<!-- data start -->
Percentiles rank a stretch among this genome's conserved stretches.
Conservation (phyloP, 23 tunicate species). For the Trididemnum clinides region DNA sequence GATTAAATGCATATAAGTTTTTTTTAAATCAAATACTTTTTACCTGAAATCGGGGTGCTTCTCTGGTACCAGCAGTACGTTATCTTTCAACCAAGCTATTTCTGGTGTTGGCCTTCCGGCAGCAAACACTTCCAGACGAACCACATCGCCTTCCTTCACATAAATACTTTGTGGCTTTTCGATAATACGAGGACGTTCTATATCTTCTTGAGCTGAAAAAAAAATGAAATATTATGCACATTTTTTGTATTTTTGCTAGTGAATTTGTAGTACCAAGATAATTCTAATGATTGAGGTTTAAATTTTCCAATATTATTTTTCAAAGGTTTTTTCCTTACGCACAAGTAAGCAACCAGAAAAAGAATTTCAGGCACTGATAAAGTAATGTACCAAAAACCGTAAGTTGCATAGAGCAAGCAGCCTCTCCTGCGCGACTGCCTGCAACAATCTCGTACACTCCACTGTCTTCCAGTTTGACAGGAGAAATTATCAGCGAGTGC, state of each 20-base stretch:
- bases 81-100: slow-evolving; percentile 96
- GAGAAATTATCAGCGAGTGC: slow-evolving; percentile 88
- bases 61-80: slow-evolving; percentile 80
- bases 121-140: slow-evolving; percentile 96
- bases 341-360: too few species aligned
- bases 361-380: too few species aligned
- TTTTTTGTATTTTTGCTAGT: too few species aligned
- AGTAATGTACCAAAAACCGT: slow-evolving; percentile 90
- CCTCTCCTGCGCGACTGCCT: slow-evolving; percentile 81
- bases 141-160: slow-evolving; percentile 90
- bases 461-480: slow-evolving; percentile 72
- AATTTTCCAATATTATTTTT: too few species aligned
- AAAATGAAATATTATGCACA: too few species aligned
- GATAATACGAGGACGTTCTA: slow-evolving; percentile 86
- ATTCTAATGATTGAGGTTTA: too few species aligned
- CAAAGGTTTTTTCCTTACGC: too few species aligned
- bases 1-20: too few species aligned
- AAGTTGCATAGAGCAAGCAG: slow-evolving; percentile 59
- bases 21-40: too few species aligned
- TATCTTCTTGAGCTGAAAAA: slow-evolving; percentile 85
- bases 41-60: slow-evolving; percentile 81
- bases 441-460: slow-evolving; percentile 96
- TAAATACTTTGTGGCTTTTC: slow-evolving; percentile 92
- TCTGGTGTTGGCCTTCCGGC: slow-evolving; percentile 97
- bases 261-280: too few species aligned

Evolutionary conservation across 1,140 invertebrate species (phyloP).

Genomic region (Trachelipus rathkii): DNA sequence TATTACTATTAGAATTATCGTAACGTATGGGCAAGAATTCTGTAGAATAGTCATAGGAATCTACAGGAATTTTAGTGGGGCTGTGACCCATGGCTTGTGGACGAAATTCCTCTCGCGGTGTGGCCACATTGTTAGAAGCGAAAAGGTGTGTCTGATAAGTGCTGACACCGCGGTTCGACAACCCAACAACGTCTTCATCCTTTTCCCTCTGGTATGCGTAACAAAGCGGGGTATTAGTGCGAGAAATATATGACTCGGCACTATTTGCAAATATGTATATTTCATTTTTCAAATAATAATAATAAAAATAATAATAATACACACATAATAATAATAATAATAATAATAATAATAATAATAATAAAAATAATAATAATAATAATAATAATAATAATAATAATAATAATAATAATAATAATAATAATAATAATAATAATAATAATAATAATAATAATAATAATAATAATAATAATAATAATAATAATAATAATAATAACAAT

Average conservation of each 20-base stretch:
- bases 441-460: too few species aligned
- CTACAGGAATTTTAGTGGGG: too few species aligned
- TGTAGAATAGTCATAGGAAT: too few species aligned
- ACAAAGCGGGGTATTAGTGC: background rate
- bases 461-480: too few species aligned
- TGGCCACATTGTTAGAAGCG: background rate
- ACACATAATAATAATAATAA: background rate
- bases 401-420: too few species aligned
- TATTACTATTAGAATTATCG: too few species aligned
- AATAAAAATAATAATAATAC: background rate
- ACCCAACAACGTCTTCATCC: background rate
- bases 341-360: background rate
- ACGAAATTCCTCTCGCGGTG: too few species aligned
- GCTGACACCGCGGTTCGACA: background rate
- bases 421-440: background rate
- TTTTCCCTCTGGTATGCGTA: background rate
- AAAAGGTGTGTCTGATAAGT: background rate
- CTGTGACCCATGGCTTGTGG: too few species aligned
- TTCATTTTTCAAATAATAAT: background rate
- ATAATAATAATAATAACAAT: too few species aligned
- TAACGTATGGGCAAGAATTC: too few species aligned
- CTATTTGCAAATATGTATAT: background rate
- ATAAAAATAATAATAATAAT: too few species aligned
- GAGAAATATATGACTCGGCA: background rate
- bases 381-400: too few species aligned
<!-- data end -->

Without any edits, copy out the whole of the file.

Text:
Percentiles rank a stretch among this genome's conserved stretches.
Conservation (phyloP, 23 tunicate species). For the Trididemnum clinides region DNA sequence GATTAAATGCATATAAGTTTTTTTTAAATCAAATACTTTTTACCTGAAATCGGGGTGCTTCTCTGGTACCAGCAGTACGTTATCTTTCAACCAAGCTATTTCTGGTGTTGGCCTTCCGGCAGCAAACACTTCCAGACGAACCACATCGCCTTCCTTCACATAAATACTTTGTGGCTTTTCGATAATACGAGGACGTTCTATATCTTCTTGAGCTGAAAAAAAAATGAAATATTATGCACATTTTTTGTATTTTTGCTAGTGAATTTGTAGTACCAAGATAATTCTAATGATTGAGGTTTAAATTTTCCAATATTATTTTTCAAAGGTTTTTTCCTTACGCACAAGTAAGCAACCAGAAAAAGAATTTCAGGCACTGATAAAGTAATGTACCAAAAACCGTAAGTTGCATAGAGCAAGCAGCCTCTCCTGCGCGACTGCCTGCAACAATCTCGTACACTCCACTGTCTTCCAGTTTGACAGGAGAAATTATCAGCGAGTGC, state of each 20-base stretch:
- bases 81-100: slow-evolving; percentile 96
- GAGAAATTATCAGCGAGTGC: slow-evolving; percentile 88
- bases 61-80: slow-evolving; percentile 80
- bases 121-140: slow-evolving; percentile 96
- bases 341-360: too few species aligned
- bases 361-380: too few species aligned
- TTTTTTGTATTTTTGCTAGT: too few species aligned
- AGTAATGTACCAAAAACCGT: slow-evolving; percentile 90
- CCTCTCCTGCGCGACTGCCT: slow-evolving; percentile 81
- bases 141-160: slow-evolving; percentile 90
- bases 461-480: slow-evolving; percentile 72
- AATTTTCCAATATTATTTTT: too few species aligned
- AAAATGAAATATTATGCACA: too few species aligned
- GATAATACGAGGACGTTCTA: slow-evolving; percentile 86
- ATTCTAATGATTGAGGTTTA: too few species aligned
- CAAAGGTTTTTTCCTTACGC: too few species aligned
- bases 1-20: too few species aligned
- AAGTTGCATAGAGCAAGCAG: slow-evolving; percentile 59
- bases 21-40: too few species aligned
- TATCTTCTTGAGCTGAAAAA: slow-evolving; percentile 85
- bases 41-60: slow-evolving; percentile 81
- bases 441-460: slow-evolving; percentile 96
- TAAATACTTTGTGGCTTTTC: slow-evolving; percentile 92
- TCTGGTGTTGGCCTTCCGGC: slow-evolving; percentile 97
- bases 261-280: too few species aligned

Evolutionary conservation across 1,140 invertebrate species (phyloP).

Genomic region (Trachelipus rathkii): DNA sequence TATTACTATTAGAATTATCGTAACGTATGGGCAAGAATTCTGTAGAATAGTCATAGGAATCTACAGGAATTTTAGTGGGGCTGTGACCCATGGCTTGTGGACGAAATTCCTCTCGCGGTGTGGCCACATTGTTAGAAGCGAAAAGGTGTGTCTGATAAGTGCTGACACCGCGGTTCGACAACCCAACAACGTCTTCATCCTTTTCCCTCTGGTATGCGTAACAAAGCGGGGTATTAGTGCGAGAAATATATGACTCGGCACTATTTGCAAATATGTATATTTCATTTTTCAAATAATAATAATAAAAATAATAATAATACACACATAATAATAATAATAATAATAATAATAATAATAATAATAAAAATAATAATAATAATAATAATAATAATAATAATAATAATAATAATAATAATAATAATAATAATAATAATAATAATAATAATAATAATAATAATAATAATAATAATAATAATAATAATAATAATAATAATAACAAT

Average conservation of each 20-base stretch:
- bases 441-460: too few species aligned
- CTACAGGAATTTTAGTGGGG: too few species aligned
- TGTAGAATAGTCATAGGAAT: too few species aligned
- ACAAAGCGGGGTATTAGTGC: background rate
- bases 461-480: too few species aligned
- TGGCCACATTGTTAGAAGCG: background rate
- ACACATAATAATAATAATAA: background rate
- bases 401-420: too few species aligned
- TATTACTATTAGAATTATCG: too few species aligned
- AATAAAAATAATAATAATAC: background rate
- ACCCAACAACGTCTTCATCC: background rate
- bases 341-360: background rate
- ACGAAATTCCTCTCGCGGTG: too few species aligned
- GCTGACACCGCGGTTCGACA: background rate
- bases 421-440: background rate
- TTTTCCCTCTGGTATGCGTA: background rate
- AAAAGGTGTGTCTGATAAGT: background rate
- CTGTGACCCATGGCTTGTGG: too few species aligned
- TTCATTTTTCAAATAATAAT: background rate
- ATAATAATAATAATAACAAT: too few species aligned
- TAACGTATGGGCAAGAATTC: too few species aligned
- CTATTTGCAAATATGTATAT: background rate
- ATAAAAATAATAATAATAAT: too few species aligned
- GAGAAATATATGACTCGGCA: background rate
- bases 381-400: too few species aligned